On July 30, 1917, the Tigers collected twenty-one hits en route to a 16-4 rout of Washington. Ty Cobb, Bobby Veach, and Ossie Vitt, who were batting second, third, and fourth in the order, respectively, each came up with a 5-for-5 day at the plate.
In 1904, Red Sox pitcher Cy Young pitched a streak of 23 innings of no-hit baseball, which ended that year on May 11th. The stretch started with two innings to close a game on April 25, then included six innings on April 30, a perfect game against the A’s on May 5, and six more innings on May 11 against the Detroit Tigers.
I don’t think either team is capable of winning.
~Warren Brown, on the 1945 Tigers-Cubs series
In a recent browsing session through the public library, I came across this book by Tom Stanton: Ty and The Babe: Baseball’s Fiercest Rivals: A Surprising Friendship and the 1941 Has-Beens Golf Championship. Tom Stanton is a journalist and associate professor of journalism at the University of Detroit Mercy. Ty and The Babe was a finalist for the Quill Award in 2007.
Naturally, I chose to read this book because of its coverage of two great figures in baseball, though, as one might guess from the title, the book is almost as much about golf as it is about baseball. The book covers the rivalry between Ty Cobb and Babe Ruth during their baseball careers, which simmered to a sort of grudging respect by the time Cobb retired. Years after both their baseball careers had ended, Cobb challenged Ruth to a golf competition, which Ruth accepted.
As America made its way into the 1920s, Babe Ruth burst onto the baseball scene as a power hitter on the field and a late-night carouser off the field. Everything about the Babe’s style of play and personality clashed with that of Ty Cobb, who was comparatively meticulous about his self-care, his preparation, and his in-game approach to baseball. Furthermore, Ruth’s presence in the game now threatened Cobb’s claim to being the best player in baseball. Cobb represented an older style of baseball, which revolved around more of a “small ball” approach involving bunting, stealing, and effective base running, while Ruth represented the newer, flashier, slugging style that now took the country by storm.
The early relationship between the two ballplayers was laden with jealousy, pettiness, and mind games. When facing one another on the diamond, the two snarked and jabbed at each other constantly, at times going out of their way to do so. The book covers a number of their encounters, bringing them to life on the page with a level of detail that makes them seem like they happened just last week.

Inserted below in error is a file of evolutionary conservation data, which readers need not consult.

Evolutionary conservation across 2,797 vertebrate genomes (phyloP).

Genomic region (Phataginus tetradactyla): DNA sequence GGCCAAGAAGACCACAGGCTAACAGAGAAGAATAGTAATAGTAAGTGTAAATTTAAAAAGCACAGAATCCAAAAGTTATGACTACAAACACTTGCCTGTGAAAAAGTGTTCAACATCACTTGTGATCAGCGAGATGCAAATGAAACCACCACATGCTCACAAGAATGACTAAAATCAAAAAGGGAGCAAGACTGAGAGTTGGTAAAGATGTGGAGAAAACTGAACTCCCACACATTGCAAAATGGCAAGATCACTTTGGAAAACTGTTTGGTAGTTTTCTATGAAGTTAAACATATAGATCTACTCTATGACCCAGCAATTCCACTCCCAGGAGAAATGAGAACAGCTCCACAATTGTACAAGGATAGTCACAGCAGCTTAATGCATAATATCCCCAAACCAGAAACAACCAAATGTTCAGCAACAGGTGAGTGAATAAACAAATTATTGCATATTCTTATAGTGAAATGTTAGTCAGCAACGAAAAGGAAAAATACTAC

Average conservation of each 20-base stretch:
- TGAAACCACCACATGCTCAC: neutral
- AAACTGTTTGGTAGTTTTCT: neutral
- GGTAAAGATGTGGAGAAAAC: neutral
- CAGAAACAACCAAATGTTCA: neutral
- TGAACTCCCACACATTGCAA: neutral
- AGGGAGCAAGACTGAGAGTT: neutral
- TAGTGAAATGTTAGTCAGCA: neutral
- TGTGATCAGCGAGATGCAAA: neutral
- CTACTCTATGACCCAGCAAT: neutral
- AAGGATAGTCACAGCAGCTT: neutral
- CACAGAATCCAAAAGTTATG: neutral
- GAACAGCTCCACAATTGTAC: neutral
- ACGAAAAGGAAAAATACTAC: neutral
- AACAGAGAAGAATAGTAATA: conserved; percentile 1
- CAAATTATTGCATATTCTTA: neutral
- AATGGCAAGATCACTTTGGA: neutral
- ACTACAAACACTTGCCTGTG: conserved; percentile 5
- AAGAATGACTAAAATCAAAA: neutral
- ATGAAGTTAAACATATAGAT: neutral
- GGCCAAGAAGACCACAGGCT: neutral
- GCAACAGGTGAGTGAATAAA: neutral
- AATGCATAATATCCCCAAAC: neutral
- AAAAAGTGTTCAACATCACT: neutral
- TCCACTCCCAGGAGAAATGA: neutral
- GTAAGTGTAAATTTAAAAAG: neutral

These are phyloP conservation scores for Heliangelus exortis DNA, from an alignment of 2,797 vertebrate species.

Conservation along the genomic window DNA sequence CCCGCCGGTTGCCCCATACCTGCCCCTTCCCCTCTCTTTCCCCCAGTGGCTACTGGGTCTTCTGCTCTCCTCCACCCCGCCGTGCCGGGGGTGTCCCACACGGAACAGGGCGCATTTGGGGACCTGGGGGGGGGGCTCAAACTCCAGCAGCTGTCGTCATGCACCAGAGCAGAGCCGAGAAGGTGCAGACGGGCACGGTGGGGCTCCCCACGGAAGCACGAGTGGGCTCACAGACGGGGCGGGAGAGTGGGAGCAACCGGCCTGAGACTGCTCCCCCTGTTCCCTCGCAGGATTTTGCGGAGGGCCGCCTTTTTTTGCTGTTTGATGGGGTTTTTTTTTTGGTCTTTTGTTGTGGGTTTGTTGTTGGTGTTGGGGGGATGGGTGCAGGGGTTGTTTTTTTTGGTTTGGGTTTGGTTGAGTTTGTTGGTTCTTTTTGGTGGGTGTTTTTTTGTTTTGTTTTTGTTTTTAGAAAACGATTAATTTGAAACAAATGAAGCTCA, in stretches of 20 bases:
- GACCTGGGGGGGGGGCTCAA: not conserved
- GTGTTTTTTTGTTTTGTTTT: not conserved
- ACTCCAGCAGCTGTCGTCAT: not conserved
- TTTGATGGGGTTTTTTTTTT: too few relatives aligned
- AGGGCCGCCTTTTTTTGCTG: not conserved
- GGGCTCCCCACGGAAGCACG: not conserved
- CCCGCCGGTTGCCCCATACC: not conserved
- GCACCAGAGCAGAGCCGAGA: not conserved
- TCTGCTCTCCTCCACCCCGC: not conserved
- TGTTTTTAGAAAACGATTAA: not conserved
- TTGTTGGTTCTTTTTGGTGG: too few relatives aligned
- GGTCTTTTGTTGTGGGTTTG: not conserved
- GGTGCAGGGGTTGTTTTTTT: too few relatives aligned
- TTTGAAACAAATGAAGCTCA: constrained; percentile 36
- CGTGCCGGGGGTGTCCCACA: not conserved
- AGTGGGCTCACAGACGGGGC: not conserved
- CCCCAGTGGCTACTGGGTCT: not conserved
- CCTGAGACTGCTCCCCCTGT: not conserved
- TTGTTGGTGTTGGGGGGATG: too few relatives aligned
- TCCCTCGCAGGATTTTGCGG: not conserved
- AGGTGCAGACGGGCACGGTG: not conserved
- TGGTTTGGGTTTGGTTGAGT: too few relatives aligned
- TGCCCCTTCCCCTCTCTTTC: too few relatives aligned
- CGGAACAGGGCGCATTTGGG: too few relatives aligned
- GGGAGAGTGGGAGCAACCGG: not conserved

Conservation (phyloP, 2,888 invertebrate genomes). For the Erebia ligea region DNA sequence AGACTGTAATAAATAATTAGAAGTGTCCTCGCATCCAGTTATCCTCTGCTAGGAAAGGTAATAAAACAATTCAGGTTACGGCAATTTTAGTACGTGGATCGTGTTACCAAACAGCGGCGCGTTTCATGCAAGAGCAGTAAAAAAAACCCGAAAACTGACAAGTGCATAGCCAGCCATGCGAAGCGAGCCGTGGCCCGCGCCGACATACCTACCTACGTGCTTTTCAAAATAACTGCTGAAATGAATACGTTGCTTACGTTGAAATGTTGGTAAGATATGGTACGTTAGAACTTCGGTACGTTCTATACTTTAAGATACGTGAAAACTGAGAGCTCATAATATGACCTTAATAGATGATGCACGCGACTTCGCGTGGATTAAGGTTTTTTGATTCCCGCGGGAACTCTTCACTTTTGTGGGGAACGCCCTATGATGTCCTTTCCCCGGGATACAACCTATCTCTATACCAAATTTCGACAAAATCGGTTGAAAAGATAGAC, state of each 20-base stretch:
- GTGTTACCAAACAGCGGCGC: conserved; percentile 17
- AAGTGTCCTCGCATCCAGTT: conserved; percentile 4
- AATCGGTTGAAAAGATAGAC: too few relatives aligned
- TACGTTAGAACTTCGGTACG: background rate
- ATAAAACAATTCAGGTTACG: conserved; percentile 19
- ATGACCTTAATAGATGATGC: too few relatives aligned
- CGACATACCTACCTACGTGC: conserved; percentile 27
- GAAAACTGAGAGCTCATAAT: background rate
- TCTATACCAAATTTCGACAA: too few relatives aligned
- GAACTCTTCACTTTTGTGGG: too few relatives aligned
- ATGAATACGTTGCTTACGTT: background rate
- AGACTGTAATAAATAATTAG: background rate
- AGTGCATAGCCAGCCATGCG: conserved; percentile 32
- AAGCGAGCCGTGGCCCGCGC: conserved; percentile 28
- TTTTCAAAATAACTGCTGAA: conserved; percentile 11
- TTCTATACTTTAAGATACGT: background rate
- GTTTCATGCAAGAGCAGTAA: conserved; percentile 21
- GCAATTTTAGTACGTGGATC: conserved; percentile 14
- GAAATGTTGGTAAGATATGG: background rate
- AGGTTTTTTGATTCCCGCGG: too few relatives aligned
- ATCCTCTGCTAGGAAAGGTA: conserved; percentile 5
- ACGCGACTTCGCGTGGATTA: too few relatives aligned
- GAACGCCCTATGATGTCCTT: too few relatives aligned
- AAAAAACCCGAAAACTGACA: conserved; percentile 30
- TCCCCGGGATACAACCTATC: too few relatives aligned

Over time, Cobb was forced to acknowledge that Ruth understood baseball at a much deeper level than just a platform for displaying his brute strength and garnering attention. Though the two men continued to compete with one another, they also came to respect each other, and even acknowledged this respect publicly. By the time Cobb retired from baseball, the two even had seemed to become friends.
I struggled a bit with the last portion of the book, which revolved around the golf competition between Cobb and Ruth. This isn’t a knock on Stanton’s writing so much as a reflection of my own indifference to the game of golf. The descriptions of the approaches and personalities of Ruth and Cobb continued to captivate my attention, but when details about the actual golf matches became the focus of the narrative, I confess that I largely skimmed through those parts.
Perhaps what I enjoyed most about the book came in Stanton’s refusal to demonize Cobb in the manner Cobb often gets portrayed in baseball histories. Not that Cobb was without his flaws, Stanton acknowledges, but contrary to popular belief, he did have friends and he never actually sharpened his spikes. The image of Cobb as a fierce, hard-sliding, no-holds-barred ballplayer started, for the most part, with his autobiography, ghostwritten by Al Stump, and perpetuated through popular culture.
In spite of the golf, I have to say that I’m thoroughly pleased with this book and I certainly don’t regret reading it. Stanton presents a refreshing look at both these ballplayers, and looking at each of them through the lens of their relationship with one another offers a fun perspective.
On December 19, 1936, the Boston Braves purchased second baseman Eddie Mayo from the Giants. Mayo, however, would not see a lot of playing time with the Braves, hitting only .216 in the time he did get to play. After leaving Boston in 1938, Mayo would not appear in a major league game for five years, playing instead for the Los Angeles Angels in the Pacific Coast League. When World War II broke out, however, and the league was depleted of players, Mayo became a productive player for the Tigers, being named the Most Valuable Player by The Sporting News in 1945.